When I was a kid, I copied pictures of Sailor Moon and Pokémon in my notebook. I try to be understanding of these sort of things because I think back from when I was a kid and what I did to practice drawing. Most of the people are young and have access to the web and haven’t learned the proper way to post and credit artists. In these cases, it’s more flattering. Occasionally though, someone will copy work and claim it as their own. This is extremely insulting. But once again, this is why I believe we should be civil and communicate and hopefully educate one another.
There’s a right and wrong way to handle situations like these. Do you have any advice for artists and the people who support artists when they see other’s work being violated?
My first instinct was to put it out there what was happening. What I wish I had done was ask everyone to be civil. The company had told me they were receiving actual threats from people and I felt bad for that. So my advice is that we should try and be civil and communicate with one another.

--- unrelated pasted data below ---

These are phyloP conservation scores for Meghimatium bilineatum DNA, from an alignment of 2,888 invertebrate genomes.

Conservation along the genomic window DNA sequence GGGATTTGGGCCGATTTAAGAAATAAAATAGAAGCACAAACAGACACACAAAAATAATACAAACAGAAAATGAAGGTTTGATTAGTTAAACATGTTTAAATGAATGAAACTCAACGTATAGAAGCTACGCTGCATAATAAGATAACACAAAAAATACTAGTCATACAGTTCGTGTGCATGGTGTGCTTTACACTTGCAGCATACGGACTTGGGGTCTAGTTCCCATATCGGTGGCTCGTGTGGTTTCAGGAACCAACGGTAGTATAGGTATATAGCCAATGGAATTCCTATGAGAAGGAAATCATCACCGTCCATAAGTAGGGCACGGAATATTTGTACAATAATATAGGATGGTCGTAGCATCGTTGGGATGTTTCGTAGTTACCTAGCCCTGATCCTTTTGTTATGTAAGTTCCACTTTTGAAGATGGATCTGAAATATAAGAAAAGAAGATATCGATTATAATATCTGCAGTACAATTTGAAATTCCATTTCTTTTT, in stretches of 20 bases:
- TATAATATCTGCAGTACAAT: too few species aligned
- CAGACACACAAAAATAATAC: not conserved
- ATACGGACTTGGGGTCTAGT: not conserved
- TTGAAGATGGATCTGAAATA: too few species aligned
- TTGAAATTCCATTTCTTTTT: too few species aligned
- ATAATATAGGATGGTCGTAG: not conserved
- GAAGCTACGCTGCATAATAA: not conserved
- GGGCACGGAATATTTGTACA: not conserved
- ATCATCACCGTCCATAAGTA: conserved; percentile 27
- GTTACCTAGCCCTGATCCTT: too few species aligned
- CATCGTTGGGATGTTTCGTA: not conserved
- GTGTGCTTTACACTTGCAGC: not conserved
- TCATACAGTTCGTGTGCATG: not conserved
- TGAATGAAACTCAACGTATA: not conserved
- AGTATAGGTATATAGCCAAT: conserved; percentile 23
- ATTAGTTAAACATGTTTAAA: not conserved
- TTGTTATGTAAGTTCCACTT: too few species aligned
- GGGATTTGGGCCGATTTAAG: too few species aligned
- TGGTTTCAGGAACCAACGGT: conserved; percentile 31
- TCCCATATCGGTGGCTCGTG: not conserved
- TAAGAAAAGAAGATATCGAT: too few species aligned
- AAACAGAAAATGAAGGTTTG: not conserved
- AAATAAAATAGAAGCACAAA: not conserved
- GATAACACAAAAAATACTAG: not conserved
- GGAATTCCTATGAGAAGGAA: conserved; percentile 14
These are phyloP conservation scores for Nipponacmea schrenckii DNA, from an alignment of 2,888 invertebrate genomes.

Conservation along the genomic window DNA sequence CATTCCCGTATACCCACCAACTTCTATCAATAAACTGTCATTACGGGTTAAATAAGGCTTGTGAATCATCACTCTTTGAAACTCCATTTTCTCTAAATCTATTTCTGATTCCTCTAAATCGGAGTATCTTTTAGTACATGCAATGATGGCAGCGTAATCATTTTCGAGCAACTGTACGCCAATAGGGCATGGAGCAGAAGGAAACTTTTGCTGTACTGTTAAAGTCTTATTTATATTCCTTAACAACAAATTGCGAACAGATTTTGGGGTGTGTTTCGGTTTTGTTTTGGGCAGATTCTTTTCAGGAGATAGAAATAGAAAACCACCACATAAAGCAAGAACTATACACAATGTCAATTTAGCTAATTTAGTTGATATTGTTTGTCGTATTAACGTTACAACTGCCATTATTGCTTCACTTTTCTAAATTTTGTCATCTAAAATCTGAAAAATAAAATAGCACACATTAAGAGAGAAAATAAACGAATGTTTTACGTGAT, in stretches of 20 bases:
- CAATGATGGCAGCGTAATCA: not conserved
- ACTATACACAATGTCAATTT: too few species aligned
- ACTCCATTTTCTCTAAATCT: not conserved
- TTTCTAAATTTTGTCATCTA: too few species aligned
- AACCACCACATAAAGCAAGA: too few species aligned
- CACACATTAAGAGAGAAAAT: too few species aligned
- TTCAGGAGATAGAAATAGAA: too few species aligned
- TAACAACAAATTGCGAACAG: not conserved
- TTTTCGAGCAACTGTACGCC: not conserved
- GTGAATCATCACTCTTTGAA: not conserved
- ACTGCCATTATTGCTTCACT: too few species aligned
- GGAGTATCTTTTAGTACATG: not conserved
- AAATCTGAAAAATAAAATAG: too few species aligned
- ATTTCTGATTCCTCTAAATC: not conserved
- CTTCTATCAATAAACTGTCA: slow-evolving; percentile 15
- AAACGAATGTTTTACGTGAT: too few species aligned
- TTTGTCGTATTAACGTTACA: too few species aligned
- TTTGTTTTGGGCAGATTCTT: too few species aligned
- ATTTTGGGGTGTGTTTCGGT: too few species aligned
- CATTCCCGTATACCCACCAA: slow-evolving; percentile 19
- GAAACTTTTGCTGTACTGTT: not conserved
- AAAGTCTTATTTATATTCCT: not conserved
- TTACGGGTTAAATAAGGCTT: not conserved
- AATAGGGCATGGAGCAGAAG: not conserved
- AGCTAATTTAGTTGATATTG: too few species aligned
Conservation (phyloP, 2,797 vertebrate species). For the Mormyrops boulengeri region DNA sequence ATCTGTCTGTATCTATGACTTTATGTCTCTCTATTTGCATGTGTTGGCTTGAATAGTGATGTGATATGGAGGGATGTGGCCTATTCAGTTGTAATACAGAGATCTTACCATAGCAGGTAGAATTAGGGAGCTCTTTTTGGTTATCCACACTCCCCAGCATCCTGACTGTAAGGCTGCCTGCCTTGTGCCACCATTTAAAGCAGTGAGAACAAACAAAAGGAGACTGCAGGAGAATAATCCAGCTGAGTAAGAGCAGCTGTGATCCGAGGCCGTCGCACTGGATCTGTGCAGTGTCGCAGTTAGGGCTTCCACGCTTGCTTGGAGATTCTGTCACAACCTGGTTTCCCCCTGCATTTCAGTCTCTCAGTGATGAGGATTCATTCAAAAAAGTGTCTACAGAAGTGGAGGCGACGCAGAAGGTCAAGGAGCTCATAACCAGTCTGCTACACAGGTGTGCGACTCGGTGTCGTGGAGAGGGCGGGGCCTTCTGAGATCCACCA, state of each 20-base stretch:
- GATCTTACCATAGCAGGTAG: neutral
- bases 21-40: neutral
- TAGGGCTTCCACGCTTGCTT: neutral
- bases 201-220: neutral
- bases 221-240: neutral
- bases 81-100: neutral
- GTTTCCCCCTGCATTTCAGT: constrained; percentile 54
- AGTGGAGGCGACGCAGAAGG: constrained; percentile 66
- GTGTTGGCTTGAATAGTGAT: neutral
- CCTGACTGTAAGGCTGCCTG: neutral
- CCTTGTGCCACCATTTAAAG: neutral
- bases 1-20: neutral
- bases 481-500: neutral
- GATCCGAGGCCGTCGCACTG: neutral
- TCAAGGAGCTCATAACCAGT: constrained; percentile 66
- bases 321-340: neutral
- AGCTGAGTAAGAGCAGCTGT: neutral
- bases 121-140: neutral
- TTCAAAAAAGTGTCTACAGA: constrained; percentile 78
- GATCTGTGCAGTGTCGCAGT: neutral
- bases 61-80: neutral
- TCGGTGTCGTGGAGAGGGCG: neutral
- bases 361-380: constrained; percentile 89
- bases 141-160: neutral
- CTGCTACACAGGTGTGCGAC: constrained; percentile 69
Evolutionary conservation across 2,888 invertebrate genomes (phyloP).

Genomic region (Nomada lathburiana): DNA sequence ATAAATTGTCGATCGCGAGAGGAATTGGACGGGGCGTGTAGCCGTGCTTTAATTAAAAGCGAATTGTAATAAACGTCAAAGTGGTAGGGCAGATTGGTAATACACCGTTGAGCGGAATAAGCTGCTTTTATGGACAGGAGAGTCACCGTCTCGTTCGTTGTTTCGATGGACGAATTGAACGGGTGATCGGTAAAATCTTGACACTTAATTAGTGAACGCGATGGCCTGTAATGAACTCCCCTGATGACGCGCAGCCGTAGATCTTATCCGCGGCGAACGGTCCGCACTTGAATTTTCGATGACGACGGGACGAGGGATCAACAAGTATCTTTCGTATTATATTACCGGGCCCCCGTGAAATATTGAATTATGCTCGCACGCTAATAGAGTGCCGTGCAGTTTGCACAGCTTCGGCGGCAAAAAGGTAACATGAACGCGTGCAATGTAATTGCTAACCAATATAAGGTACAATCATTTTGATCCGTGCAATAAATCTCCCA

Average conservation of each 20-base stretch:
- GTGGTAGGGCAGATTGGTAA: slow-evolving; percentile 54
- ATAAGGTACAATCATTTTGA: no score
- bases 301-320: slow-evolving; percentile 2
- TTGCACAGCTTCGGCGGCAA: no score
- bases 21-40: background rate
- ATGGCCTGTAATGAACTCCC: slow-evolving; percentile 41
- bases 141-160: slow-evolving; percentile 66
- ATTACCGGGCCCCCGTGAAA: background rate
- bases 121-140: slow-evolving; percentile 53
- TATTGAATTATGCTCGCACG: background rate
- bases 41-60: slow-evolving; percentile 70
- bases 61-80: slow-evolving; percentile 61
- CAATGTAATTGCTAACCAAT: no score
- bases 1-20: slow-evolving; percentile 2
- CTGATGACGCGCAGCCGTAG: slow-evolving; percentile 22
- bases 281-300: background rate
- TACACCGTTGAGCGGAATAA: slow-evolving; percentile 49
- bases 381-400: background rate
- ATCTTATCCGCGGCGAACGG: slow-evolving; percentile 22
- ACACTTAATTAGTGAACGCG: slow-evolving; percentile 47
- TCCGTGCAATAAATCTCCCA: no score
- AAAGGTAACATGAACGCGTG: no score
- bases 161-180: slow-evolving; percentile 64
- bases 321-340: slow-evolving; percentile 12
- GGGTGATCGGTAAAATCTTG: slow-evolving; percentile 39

Do you hesitate to post your art on the Internet when you go through experiences like these? Do the benefits outweigh the dangers of the web?
I honestly do think the benefits outweigh the danger. None of these situations have stopped me from posting to the web. I have learned how to take precautions, like posting in a low enough quality that the image cannot be saved and printed. Now I am taking the next step to trademark my name and copyright all my images.
Without the web, I would not have met all the amazing artists and art lovers I’ve made friends with these past few years, or have gotten the opportunities I’ve had so far. It allows me to grow my audience and to communicate with my followers openly and easily. It’s really a wonderful tool with so many benefits that I don’t think I will ever stop sharing my work, at least not anytime soon. It brings like-minded people together. This is one powerful way our community grows.